From Juggling to Bodybuilding

Dec 01, 2013 No Comments by

I know, usually it’s the other way around. Often jugglers will stick with juggling through elementary school, maybe even high school and college but at some point they stop and obtain mainstream careers. Even Vova Galchenko has a job that has nothing to do with juggling, yet he can still juggle 7 clubs better than anyone in his pay grade. Not that many jugglers decide to become professional jugglers and are successful at it. Very few jugglers start their career with a Pee Wee Herman themed juggling routine, and even fewer bodybuilders can say the same. I recently noticed Cameron’s fitness based Facebook posts and remembered him from previous events and I found this to be an interesting transition from juggling. But of course to find why fitness replaced juggling, we must start at the beginning.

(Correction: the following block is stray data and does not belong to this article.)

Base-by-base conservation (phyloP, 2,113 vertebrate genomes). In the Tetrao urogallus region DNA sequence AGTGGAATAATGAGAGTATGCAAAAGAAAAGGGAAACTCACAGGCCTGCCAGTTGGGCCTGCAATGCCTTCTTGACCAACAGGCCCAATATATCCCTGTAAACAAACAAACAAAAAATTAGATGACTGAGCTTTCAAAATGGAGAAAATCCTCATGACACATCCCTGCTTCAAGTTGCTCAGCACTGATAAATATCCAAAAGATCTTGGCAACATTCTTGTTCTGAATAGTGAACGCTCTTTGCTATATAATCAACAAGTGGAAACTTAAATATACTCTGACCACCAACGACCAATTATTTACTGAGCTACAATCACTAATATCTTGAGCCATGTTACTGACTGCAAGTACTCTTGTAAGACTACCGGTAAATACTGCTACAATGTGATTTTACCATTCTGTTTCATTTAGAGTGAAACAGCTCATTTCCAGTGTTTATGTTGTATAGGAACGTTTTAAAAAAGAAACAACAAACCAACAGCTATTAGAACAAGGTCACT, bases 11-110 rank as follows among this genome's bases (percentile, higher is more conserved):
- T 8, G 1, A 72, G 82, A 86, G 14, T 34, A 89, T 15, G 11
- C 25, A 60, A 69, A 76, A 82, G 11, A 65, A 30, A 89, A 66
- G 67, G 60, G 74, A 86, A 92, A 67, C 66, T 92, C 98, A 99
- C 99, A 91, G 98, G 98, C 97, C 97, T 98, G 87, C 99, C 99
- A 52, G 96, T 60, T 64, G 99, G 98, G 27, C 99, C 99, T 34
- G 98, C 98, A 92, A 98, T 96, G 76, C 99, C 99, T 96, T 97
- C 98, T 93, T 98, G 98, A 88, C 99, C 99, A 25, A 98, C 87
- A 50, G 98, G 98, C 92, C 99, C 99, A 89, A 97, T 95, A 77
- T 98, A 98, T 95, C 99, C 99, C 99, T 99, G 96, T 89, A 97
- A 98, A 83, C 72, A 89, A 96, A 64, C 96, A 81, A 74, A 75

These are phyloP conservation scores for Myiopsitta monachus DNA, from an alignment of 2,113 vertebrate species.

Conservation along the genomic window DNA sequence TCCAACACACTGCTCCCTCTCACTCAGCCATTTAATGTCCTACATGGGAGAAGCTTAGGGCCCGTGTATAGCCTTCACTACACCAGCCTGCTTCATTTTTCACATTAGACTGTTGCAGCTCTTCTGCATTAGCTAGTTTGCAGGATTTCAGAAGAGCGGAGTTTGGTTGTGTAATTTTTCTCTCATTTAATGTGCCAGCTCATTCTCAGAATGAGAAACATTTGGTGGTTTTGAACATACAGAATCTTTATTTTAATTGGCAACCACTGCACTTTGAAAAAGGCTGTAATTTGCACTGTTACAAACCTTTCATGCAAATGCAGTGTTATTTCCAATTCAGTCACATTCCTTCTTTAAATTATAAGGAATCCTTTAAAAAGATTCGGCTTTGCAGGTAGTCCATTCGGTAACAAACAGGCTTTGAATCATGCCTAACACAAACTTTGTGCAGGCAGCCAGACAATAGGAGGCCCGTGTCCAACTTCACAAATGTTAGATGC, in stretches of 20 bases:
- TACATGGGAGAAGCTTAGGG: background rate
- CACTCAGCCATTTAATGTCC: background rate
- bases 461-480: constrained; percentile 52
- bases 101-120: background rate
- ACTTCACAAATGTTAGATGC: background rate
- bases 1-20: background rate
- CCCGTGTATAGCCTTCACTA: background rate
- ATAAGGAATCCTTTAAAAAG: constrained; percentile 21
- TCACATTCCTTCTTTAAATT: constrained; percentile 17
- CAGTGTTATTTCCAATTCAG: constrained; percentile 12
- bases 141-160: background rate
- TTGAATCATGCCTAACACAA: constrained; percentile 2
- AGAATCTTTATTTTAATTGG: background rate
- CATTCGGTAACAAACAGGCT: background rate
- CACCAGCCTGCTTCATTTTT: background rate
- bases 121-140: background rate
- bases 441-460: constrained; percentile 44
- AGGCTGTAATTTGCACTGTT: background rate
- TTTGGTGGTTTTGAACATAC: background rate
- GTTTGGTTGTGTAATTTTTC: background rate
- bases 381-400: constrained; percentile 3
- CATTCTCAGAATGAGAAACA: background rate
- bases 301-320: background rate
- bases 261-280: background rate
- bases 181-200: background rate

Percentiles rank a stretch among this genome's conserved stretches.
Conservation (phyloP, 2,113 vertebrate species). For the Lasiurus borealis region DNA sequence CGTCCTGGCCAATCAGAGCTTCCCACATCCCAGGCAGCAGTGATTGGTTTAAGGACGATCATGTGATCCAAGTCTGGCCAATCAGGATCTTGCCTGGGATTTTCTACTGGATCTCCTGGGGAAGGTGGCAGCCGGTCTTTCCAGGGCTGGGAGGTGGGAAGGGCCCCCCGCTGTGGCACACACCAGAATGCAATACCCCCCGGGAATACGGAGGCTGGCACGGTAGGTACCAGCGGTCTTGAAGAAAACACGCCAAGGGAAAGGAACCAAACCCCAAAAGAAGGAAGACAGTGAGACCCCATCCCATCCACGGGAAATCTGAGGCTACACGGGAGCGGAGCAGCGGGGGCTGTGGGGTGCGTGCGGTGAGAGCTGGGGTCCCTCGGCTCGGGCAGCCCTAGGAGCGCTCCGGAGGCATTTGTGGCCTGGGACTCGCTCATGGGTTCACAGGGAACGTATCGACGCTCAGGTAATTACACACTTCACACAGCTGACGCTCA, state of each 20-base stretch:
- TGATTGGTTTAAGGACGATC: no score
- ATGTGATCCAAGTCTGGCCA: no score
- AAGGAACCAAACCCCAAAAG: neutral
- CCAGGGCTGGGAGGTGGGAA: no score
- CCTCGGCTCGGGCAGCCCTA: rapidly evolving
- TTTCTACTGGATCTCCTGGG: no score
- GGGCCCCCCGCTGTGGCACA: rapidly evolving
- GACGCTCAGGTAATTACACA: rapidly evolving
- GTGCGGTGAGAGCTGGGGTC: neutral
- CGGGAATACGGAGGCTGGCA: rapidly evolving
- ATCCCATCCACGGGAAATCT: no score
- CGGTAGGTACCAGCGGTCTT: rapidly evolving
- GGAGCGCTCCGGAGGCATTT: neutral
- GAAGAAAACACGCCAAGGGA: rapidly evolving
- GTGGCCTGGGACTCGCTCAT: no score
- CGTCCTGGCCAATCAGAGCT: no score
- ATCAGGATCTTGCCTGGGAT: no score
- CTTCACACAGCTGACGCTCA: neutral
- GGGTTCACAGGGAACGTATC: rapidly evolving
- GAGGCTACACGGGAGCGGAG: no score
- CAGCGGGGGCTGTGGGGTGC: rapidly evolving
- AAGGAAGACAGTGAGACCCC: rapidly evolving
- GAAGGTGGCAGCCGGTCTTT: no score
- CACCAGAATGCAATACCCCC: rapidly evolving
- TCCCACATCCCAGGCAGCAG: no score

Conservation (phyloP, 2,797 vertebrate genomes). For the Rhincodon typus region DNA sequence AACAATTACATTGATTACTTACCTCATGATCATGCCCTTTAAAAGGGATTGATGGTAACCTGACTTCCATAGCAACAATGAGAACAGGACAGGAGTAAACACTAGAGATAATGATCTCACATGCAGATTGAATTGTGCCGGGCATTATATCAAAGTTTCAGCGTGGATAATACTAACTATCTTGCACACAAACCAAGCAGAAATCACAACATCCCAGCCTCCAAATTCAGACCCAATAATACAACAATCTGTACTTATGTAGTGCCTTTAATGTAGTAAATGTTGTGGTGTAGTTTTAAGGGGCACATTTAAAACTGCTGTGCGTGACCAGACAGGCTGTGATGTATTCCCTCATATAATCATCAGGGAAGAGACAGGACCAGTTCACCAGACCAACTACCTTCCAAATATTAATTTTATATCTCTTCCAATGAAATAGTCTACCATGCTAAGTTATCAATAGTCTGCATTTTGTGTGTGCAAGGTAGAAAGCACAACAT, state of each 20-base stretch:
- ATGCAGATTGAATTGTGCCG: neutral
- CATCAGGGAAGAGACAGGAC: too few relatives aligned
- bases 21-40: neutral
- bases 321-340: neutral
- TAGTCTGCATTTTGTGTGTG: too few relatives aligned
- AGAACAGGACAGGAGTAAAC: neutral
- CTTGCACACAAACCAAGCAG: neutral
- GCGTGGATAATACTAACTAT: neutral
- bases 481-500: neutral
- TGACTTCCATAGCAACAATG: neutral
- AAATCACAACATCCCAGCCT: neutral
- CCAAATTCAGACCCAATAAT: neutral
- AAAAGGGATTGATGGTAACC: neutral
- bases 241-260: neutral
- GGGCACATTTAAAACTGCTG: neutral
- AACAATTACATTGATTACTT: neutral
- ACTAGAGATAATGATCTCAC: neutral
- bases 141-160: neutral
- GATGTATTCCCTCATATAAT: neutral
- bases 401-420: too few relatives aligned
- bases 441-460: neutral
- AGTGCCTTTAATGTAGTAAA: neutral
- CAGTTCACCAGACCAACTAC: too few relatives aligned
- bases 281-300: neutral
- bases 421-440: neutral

How and why did you get into juggling?
I got into juggling when I got a “Juggling for the complete Klutz” book for christmas. My Dad had taught himself to juggle when he was younger and decided to give me some lessons. It took me about 3 months to learn what took him 4 years to teach himself. He was convinced juggling was my calling and we started looking for a coach. As it turns out, juggling coaches aren’t very easy to find. It was at a shoe sale that we met Richard Kennison who was there as an entertainer. I started working with Richard once a week and practicing every day after that.

     What was the pinnacle of your juggling career / hobby?
The pinnacle of my juggling career/ hobby would be getting asked to do an interview by Jason Garfield. A close second would probably be competing as Pee Wee Herman (thanks Mom).

     What were your goals with juggling?
Back when I was competing my goal was to get better and win – I wanted to be known as a proficient technical juggler instead of a great performer. I would love to claim to be the best in the world at something (or “suck less than anybody else sucked that year”)!

     What were your favorite subjects in school?
My favorite classes in college were sports psychology, strength and conditioning, and sports nutrition. I suppose the subject would be Kinesiology (this is what I majored in).

     How did you get into bodybuilding and fitness?